So Close Yet so Unequal: Spatial Inequality in American Cities

Luxembourg Institute of Socio-Economic Research (LISER) Working Paper Series 2017-11

92 Pages Posted: 20 Jul 2017

See all articles by Andreoli Francesco

Andreoli Francesco

Luxembourg Institute of Socio-Economic Research (LISER)

Eugenio Peluso

University of Verona - Department of Economics

Date Written: July 13, 2017

Abstract

Rich income data and a new methodology are employed to investigate patterns and consequences of spatial inequality in American cities over the last 35 years. New Gini-type indices, which assess spatial inequality using individual neighborhoods of variable size as primitives, uncover from the data robust evidence of growing income inequality within the neighborhood. The welfare implications of this trend are investigated through reduced-form models, addressing potential bias due to sorting across and within cities. An exogenous increase of the income mix in the neighborhood is found to yield a significant drop in intergenerational mobility gains for young people.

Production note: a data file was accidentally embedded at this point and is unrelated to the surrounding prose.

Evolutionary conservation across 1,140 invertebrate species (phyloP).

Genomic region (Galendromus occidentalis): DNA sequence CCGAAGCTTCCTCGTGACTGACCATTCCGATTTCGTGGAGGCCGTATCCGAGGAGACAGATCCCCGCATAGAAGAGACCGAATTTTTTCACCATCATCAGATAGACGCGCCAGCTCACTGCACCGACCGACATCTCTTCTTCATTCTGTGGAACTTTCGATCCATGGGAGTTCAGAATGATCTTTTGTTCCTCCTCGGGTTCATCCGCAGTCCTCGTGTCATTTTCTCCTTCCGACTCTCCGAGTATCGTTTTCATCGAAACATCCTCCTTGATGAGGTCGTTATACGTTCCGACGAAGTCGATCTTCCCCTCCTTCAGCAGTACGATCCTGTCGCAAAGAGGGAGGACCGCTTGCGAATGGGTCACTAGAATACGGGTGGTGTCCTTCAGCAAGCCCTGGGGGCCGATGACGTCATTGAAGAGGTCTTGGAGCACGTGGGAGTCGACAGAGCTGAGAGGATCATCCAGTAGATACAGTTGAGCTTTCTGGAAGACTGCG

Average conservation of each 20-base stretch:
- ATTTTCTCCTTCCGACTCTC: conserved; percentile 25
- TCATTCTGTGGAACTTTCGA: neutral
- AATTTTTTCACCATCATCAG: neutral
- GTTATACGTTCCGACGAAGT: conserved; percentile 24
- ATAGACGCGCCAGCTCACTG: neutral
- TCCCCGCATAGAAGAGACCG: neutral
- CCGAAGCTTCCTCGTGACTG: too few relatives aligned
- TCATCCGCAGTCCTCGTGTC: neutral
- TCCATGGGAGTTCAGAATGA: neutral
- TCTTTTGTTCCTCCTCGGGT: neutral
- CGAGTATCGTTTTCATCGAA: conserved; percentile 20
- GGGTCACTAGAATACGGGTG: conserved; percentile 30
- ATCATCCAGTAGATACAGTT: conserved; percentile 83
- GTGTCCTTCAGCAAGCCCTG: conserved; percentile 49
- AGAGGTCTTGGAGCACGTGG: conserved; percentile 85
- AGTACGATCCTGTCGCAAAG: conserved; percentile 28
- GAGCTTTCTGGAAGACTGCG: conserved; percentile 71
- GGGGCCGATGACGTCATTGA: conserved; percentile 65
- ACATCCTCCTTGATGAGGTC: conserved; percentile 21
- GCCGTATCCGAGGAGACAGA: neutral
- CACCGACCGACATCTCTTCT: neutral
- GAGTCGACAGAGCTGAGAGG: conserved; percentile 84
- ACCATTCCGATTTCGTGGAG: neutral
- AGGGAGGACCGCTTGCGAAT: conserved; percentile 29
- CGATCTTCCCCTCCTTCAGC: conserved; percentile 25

Keywords: Neighborhood inequality, Gini, individual neighborhood, geostatistics, census, ACS, causal neighborhood effects, life expectancy, divided city, mixed city

JEL Classification: D31, D63, C21, R23, J62, I14

Suggested Citation

Francesco, Andreoli and Peluso, Eugenio, So Close Yet so Unequal: Spatial Inequality in American Cities (July 13, 2017). Luxembourg Institute of Socio-Economic Research (LISER) Working Paper Series 2017-11, Available at SSRN: https://ssrn.com/abstract=3003959 or http://dx.doi.org/10.2139/ssrn.3003959

Andreoli Francesco (Contact Author)

Luxembourg Institute of Socio-Economic Research (LISER) ( email )

11, Porte des Sciences
Campus Belval – Maison des Sciences Humaines
Esch-sur-Alzette, L-4366
Luxembourg

HOME PAGE: http://www.liser.lu

Eugenio Peluso

University of Verona - Department of Economics ( email )

Via dell'Artigliere, 8
37129 Verona
Italy

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